Not their finest work of the mid-to-late nineties, but a reflection at the moment on how to bring stories to a close and open up possibilities for the next one(s). Book IV is different, in some ways, to the earlier books. If nothing else, I had a much clearer idea of the characters' roles in the historical events up to the beginning of 1549. I had a notion of who would end up where, although I ended up being taken by surprise a couple of times at events that meant the overall plan had to shift to adjust. When I wrote the original 'master' of the events of 1547 through to about September 1549, I didn't have a sense that the relationship between Edward Strelley and Elizabeth Tudor would be such a strong theme, but that is where their story has taken me in writing them. So, re-reading the scenes that take place in the Devon countryside and the besieged city of Exeter, it is not the Prayer Book Rebellion speaking out through the proto-pages of the fourth book, but Edward and Elizabeth. Even when the focus of the story is what is happening in the rebellion, Strelley's volatility, his propensity* to turn outwards those inward reflections that so trouble him seems to invade the scenes and draw the focus. I have written before about that being, at times, frustrating to the point of being tiresome, but that is as a writer. I hope that as a reader your experience will be one of a beautifully crafted document detailing the. breakdown of a young man's mind as he grieves over a love forbidden. But there you go. I set out, probably nearly ten years ago, to write in English the equivalent of Dumas' history of the French nation through the various sets of books of which the Musketeers is by far the most famous. It turns out that much like him, the stories of personal relationships are the ones that drive the writing, not the goal of fictionalising history. In those ten years, I have managed to do about five years of history, so at this rate the thousand-year history of England in the form of novels will take me the small order of two thousand years. I blame having to actually work for a living.
So, when it comes to an ending for book IV (don't get excited: one thread is closing, but others are still far from wound up in the writing and we are nowhere close to release), I am looking for something that can give me an opening into book V, but also something that brings the stories in book IV to some manner of conclusion. The historical events of 1549 do lead to a clear and easy-to-define end point, which is (sort-of-spoiler alert) the downfall of Protector Somerset. But that's not my point. Part of the problem of writing about two people's love for each other (in any context) is that if they just end up together, with a healthy, happy life and the problems of stable long-term relationships, that is a much less easy subject to make compelling in fiction. Part of the problem is the absolute forbidding by history of Edward and Elizabeth's relationship developing this way. So I am constrained, regardless of how the scenes develop from when the pages are blank. The option is not open to me to take John Fowles' line in The Magus, where he winds his story for six-hundred pages, then ends it half-a-page before it finishes. What a bastard, I thought at the time, and still do, but that choice is part of the work. If he ends it definitely, it is a different book altogether from the one that is, as it stands, one of the finest ever written. I can't do that, because those characters have a life beyond book IV, and indefiniteness isn't compatible. It is, if I were to offer one criticism of another giant of literature, Jane Eyre, an option that Charlotte Brontë might have taken, rather than to wrap her story up so completely. The impediment to Jane and Rochester's love is removed, Rochester has the chance to show that he has some moral fibre regarding his first wife. Jane gets what she wants, but one can't help but feel at the end that it won't keep her happy for long.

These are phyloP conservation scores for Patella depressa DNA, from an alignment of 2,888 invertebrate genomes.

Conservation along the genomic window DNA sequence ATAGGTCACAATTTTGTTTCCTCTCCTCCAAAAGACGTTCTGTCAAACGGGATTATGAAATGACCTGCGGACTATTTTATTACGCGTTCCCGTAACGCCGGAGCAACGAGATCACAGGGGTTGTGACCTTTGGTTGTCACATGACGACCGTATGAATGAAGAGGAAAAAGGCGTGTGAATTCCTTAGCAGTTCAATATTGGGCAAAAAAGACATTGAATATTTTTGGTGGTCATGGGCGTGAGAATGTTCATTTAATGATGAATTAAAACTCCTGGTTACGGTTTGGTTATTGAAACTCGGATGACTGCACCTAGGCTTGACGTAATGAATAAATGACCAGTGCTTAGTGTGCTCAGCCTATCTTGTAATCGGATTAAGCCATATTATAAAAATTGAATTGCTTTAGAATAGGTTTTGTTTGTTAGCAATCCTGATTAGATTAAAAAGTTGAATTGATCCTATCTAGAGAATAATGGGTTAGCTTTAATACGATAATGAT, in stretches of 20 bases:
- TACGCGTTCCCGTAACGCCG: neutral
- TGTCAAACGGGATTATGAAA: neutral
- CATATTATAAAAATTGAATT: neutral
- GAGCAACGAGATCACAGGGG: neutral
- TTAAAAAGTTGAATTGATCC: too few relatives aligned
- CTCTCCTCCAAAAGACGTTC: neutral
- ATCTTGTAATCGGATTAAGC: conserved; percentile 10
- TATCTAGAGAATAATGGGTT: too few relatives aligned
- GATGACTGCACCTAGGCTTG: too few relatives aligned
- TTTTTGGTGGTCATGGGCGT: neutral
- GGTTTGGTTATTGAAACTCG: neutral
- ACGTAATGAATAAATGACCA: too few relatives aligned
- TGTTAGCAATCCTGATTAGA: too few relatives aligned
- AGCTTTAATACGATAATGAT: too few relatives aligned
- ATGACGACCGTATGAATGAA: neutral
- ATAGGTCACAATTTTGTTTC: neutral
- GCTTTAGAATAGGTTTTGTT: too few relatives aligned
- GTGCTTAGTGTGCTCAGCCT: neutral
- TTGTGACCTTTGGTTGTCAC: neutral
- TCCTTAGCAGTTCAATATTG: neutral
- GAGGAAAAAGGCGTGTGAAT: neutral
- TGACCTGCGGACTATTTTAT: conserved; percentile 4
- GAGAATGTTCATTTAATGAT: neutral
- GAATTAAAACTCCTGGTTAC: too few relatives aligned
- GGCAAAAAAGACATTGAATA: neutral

So what of the other stories in book IV? My intention throughout (that is, since starting to write book I) had been to have Will Pike at the French court with Mary of Scots, and now that he is there, I find that the situation isn't stable enough to keep it that way for the duration of the several years that she spends there. History prevents her leaving, but fiction allows him to go elsewhere. We shall see. Longshawe and de Winter are making their way to the rebellion in Norwich (known to history as Ket(t)'s Rebellion), where there is a surprise waiting for de Winter in particular, one that history and my choices of how to embed the invented characters makes inevitable. An ending? Of sorts, but de Winter has a role to play for several years yet in the service of Mary Tudor. And the relationship between his sister and Longshawe? As I wrote above, a comfortable, happy marriage is not in itself a compelling subject for fiction, but one can't help but wish that at least one of them gets what he wants, avoids dying in battle or of plague, and lives a long life filled with joy and children and peace. We shall see!
*The first time I typed that, it said 'popensity', and didn't auto-correct to include the 'r'. I shall henceforth be using this new coinage to measure the amount/intensity of Roman Catholicism: Mary Tudor is of high popensity; James Longshawe is not...
When to the sessions of sweet silent thought